Away: A Novel, by Amy Bloom, is a novel that is panoramic in its landscape and a saga covering two years in the life of Lillian Leyb. Lillian is a Russian immigrant, who has fled the pogroms. Her parents and husband were murdered, and as far as she knows, her precious, toddler daughter, Sophie, has been murdered also. She has emigrated to New York City to start a new life, and is very determined to assimilate and reinvent herself.
We witness Lillian go through many changes in her desire to weave her way through the tapestries of life in 1920s New York City. Some of the scenarious are a bit farcical and outrageous, often hard to believe they would actually occur. Survival is at the foremost in her mind. When she thinks that she has found a niche, a place of comfort where she has the essentials such as food, shelter and clothing, her life takes a turn due to some news she has found out.
“It had taken eight hours for Lillian to get from Ellis Island to the Battery Park of Manhattan and another four to find Cousin Frieda’s apartment building. She had read Cousin Frieda’s letter and the directions to Great Jones Street while she stood on three different lines in the Registry Room, while the doctor watched them all climb the stairs, looking for signs of lameness or bad hearts or feeble-mindedness. ”You step lively,” a man had said to her on the crossing. “They don’t want no idiots in America. Also,” and he showed Lillian a card with writing on it, “if you see something that looks like this, scratch your right ear.” Lillian tried to memorize the shape of the letters. “What does it say?” “What do you think? It says, Scratch your right ear. You do that, they think you can read English. My brother sent me this,” the man said and he put the card back in his pocket, like a man with money.”
Lillian’s cousin emigrates and informs her that Lillian’s daughter, Sophie, is still alive. This sparks an intense desire and passion in Lillian to try to trek to Siberia, in order to find her daughter. Lillian goes to the extremes in order to do so, trekking through expanses of land that are uninhabited, in order to make her way to try to find her daughter. Along the way she meets people of varying statuses and mores.
This does not deter Lillian, for she is determined to find Sophie no matter what she has to do. It might sound insane, unattainable, and sound like a journey without a happy ending, but as far as Lillian is concerned, it is one she must make, no matter the incredible cast of characters she meets on her journey, and no matter what she has to do. Lillian is more than courageous, and is a heroine in this excellent novel.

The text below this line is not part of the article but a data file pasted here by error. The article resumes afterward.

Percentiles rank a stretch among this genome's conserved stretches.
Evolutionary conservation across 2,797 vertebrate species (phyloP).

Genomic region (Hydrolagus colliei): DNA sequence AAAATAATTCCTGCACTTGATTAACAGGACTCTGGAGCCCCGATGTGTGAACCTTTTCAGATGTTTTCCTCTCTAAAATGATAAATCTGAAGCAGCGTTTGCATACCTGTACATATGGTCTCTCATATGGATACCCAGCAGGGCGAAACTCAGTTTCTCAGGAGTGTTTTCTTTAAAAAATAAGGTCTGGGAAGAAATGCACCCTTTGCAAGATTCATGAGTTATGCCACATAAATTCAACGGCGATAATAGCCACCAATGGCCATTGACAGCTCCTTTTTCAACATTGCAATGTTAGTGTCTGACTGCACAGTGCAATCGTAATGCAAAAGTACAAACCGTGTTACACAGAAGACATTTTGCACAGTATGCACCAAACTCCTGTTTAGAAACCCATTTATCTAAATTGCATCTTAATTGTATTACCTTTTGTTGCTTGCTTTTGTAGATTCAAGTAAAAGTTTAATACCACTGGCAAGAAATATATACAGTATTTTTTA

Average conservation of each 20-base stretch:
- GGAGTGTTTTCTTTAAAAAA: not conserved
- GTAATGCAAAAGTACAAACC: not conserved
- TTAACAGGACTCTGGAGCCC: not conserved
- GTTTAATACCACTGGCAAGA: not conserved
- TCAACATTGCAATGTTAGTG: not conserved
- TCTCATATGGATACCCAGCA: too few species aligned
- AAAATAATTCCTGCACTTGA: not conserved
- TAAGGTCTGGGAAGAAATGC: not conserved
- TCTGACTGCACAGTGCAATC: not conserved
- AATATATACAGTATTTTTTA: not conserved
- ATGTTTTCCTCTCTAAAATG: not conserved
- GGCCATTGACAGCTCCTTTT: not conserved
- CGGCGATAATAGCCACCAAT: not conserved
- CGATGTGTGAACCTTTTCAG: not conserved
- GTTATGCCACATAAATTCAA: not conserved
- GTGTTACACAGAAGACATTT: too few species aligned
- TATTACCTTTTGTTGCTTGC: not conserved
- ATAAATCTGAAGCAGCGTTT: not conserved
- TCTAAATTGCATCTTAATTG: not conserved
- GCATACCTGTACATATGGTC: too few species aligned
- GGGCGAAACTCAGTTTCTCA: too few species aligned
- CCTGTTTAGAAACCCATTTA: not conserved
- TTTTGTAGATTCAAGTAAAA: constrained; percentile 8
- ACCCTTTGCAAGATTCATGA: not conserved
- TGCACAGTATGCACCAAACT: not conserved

I will not go into any specific details of Lillian’s journey, as it would give away too much of the novel. From the underbelly of the ship that took her to Ellis Island, to the things that she had to endure and go through in order to survive (some of it not so nice), to the harsh reality of life in the Yukon, we travel with Lillian through an arduous journey, and one of great bravery and will power. I do recommend you read it in order to gain a better understanding of life in America, from NYC to the Yukon, during the 1920s.
Away is a novel depicting the plight of the Russian immigrant. It is a sweeping saga, and it is a novel of identity, of love and longing, and of yearning for those left behind. Away is a gripping and forceful story of time and place. Bloom depicts the social mores, and the ways and means in which immigrants assimilate in order to become part of the society and country they so strongly want to live in. Away has the protagonist reinventing herself to fit her environment, only to return to her true identity, with her coat and baggage.
Bloom has given us a descriptive and clear painting of love and longing, passion and strength, assimilation and identity. Her characters are flawed, but that is to be expected, as in reality, none of us are perfect. And, for those who can’t understand Lillian’s fierce will and brave determination, they have missed a vital part of the novel, and missed the emotions between the lines, in this fantastic tour de farce. They should try to to think about the content with a different perspective, that of a mother’s frantic journey to find her daughter.
Most of us would go to the ends of the earth to find our child, if we found ourselves in the same situation that Lillian was in, no matter how absurd or extreme it might seem. Bloom understands this, and writes with eloquence, and gives us an emotionally breathtaking novel, filled with bits of humor and filled with heart-wrenching moments within the vast expanse and panorama of America. Away: A Novel is written with brilliance, and it is an Amy Bloom masterpiece.
I personally own and have read this novel, twice.
July 15, 2012 – 25 Tamuz, 5772
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